Audrey Lim first entered the metaverse last year when she decided to take action to alleviate the plight of Singapore’s music scene, which was devastated by Covid-19 due to restrictions on live performances. 

To provide musicians and technicians with a source of income, the gig musician, host and voiceover talent decided to launch Take Back The Nights, a virtual reality music festival set. To mimic the experience of roaming a festival ground, she and her team built a metaverse from scratch.

Take Back The Nights. Image: Audrey Lim

This year, she was roped in by a fellow creative to work with a collective of three artists – Shih Yun Yeo, Andy Yang and Alba Escayo – to launch Hola Mona, a series of NFT digital collectibles. 

The collection of 1,503 unique NFTs are based on a monkey caricature of the iconic Mona Lisa, with each Mona image comprising a one-of-a-kind computer generated combination of a background, mask or headgear, hair colour, robe design and make-up or body art. 

One of the biggest misconceptions that people have about getting involved in Web 3.0 projects, she says, is that you have to be an expert. Lim begs to differ. “You don’t need to be a digital wizard but you have to be willing to ask ‘silly questions’, make mistakes and learn from them,” says Lim. “Everyone initially started from zero.” 

She shares the lessons she learnt from dabbling in Web 3.0:

Digital art is not just for profile pics

Hola Mona
Hola Mona is a collection of 1,503 generated NFTs with original source material created by 3 award-winning, classically-trained fine artists. The NFTs have proof of ownership on the Solana blockchain. Image: Audrey Lim

Some collectors buy NFTs such as the Bored Ape Yacht Club for bragging rights, and to use them as their profile picture. But not all NFTs have to cater to this narrowly-defined group.

For example, Lim’s Hola Mona series was co-created by three established fine artists who have real world cachet, and are valued by collectors of physical art. 

She says, “Some NFTs are not valued for the quality of art but for intangibles, such as how large the community is or how they will provide additional utility for the owner.”

“Ours is a pure art NFT, which is quite a niche field. We wanted to lean into everyone’s strength as fine artists, and create a parody on how so many people are obsessed with being a collector or an artist.”

Understand the market

Knowing that traditional art collectors would be among their group of core collectors, the Hola Mona team took their NFT launch as an opportunity to introduce their clients to this brave new world.

“Our USP (unique selling point) is bringing Web 3.0 to art collectors who want something beautiful to collect,” says Lim. They held art exhibitions to showcase the Hola Mona images in real life and even set up concierge services to walk clients through the steps of setting up their digital wallets and minting an NFT.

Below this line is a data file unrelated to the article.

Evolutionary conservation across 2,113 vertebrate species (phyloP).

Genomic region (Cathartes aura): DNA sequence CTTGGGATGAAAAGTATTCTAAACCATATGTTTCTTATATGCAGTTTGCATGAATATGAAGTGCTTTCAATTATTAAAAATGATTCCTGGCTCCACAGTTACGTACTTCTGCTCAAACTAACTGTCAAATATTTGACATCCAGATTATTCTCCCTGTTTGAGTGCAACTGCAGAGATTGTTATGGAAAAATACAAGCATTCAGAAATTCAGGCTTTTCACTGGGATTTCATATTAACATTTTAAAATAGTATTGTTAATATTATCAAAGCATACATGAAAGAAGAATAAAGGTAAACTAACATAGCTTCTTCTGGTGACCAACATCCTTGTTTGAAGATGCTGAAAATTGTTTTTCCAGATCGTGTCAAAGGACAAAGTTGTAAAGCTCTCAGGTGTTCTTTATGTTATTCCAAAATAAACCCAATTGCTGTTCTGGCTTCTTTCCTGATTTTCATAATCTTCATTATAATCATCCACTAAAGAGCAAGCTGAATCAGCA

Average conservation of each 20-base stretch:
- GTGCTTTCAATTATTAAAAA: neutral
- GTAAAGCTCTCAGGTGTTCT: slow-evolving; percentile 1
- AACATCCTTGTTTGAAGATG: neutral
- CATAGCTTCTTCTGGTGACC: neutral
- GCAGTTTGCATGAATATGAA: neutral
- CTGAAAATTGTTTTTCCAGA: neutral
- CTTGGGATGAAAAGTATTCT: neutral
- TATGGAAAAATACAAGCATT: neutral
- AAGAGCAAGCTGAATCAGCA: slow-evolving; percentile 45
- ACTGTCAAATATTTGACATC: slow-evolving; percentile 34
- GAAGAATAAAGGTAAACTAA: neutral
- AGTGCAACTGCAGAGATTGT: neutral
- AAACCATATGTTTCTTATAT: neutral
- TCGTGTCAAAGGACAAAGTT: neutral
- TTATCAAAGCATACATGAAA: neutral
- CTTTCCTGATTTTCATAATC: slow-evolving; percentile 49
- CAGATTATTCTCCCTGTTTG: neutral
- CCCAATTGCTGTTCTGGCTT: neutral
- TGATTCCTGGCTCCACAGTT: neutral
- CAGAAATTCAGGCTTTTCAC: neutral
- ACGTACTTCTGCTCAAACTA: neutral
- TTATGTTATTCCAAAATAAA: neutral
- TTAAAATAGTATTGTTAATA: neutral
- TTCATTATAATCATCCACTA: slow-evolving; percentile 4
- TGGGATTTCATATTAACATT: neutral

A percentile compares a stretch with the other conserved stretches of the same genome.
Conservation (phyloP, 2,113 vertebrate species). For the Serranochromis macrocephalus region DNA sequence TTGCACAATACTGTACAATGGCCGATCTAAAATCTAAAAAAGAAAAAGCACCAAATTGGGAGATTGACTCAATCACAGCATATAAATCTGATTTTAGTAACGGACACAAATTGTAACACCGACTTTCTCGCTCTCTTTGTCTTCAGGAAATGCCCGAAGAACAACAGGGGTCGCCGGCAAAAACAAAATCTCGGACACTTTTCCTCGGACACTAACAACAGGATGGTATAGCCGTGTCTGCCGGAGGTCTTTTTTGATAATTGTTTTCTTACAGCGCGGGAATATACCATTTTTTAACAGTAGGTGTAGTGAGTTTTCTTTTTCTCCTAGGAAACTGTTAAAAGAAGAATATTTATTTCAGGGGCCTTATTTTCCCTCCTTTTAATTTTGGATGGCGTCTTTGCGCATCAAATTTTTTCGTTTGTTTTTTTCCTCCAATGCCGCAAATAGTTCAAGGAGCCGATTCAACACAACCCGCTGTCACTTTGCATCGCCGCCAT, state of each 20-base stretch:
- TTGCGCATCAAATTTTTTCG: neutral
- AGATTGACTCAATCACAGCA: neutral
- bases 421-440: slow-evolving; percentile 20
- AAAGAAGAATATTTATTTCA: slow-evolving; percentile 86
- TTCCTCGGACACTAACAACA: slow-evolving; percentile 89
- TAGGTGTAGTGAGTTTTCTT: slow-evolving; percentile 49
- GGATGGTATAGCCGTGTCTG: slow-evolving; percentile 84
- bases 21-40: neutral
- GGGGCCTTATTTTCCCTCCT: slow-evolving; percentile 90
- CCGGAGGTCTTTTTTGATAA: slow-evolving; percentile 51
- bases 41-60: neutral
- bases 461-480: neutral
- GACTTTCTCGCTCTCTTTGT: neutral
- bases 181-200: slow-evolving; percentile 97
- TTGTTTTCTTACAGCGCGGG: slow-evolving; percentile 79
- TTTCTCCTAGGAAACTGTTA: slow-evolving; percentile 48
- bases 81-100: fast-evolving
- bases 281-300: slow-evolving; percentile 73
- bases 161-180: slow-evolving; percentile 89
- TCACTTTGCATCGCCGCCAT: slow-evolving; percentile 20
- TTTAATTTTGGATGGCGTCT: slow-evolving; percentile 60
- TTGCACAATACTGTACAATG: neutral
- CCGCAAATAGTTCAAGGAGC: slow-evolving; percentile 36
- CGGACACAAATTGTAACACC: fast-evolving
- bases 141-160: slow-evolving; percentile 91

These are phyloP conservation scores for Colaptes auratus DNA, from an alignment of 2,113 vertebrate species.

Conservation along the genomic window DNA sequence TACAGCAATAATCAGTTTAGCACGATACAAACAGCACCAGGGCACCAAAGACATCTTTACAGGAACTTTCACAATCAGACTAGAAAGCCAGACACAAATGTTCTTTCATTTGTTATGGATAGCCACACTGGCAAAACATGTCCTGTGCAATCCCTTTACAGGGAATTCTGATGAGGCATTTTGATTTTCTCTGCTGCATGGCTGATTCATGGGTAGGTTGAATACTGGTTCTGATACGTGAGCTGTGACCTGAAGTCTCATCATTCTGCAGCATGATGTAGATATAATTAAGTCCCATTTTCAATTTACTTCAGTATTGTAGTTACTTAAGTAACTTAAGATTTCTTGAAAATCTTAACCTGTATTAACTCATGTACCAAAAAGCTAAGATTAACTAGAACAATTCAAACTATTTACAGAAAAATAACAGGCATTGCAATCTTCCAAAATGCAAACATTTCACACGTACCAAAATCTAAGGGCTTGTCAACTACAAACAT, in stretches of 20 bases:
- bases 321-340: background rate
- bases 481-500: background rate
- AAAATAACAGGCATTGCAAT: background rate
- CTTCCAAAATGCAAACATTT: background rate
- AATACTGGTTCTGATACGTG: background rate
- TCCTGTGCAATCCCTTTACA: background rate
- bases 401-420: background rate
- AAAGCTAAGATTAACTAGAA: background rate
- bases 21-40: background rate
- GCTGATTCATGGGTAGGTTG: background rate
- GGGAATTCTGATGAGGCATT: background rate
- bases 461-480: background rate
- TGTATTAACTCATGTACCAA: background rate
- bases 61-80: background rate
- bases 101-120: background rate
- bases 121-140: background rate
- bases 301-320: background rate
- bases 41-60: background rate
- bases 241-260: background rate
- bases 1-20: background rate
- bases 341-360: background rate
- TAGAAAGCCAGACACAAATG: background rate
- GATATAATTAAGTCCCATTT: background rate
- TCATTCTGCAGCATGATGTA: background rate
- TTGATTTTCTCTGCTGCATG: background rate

Set an achievable goal

Audrey Lim.

As they say, lightning never strikes twice – so cast aside expectations that what you create will take over the world by storm overnight. 

Instead, as with any creative endeavour, set a realistic goal. With Take Back the Nights, Lim says, “A lot of people talked about building a virtual music festival, but nothing came out of it. I just wanted to build something that worked, and would provide the music industry with a way to continue performing.”

Real world issues manifest too

Take Back The Nights
Take Back The Nights. Image: Audrey Lim

In one of the first editions of Take Back The Nights, Lim noticed that as she explored the metaverse, another avatar she did not personally know would consistently “position himself right behind me”. 

She began to feel uncomfortable after she took a screenshot and noticed that “it looked kind of sexual”.

To prevent similar incidents from happening again, she and her team reprogrammed the metaverse so that avatars would float right through each other if they came too close. Problem solved.

Be willing to take a step back

Take Back The Nights. Image: Audrey Lim

Now that real life music festivals are back and “people are willing to fly to Coachella”, Lim has no qualms reconsidering what are the next steps for Take Back The Nights. For instance, the metaverse could be repurposed to cater to corporate events or for young children. 

“There are also underserved segments of society who could benefit from digital experiences so this is an area we could explore in the future,” she says. With Hola Mona, now that almost all 1,503 images have been minted, Lim is ready to move on to another project – though likely not another NFT for now.

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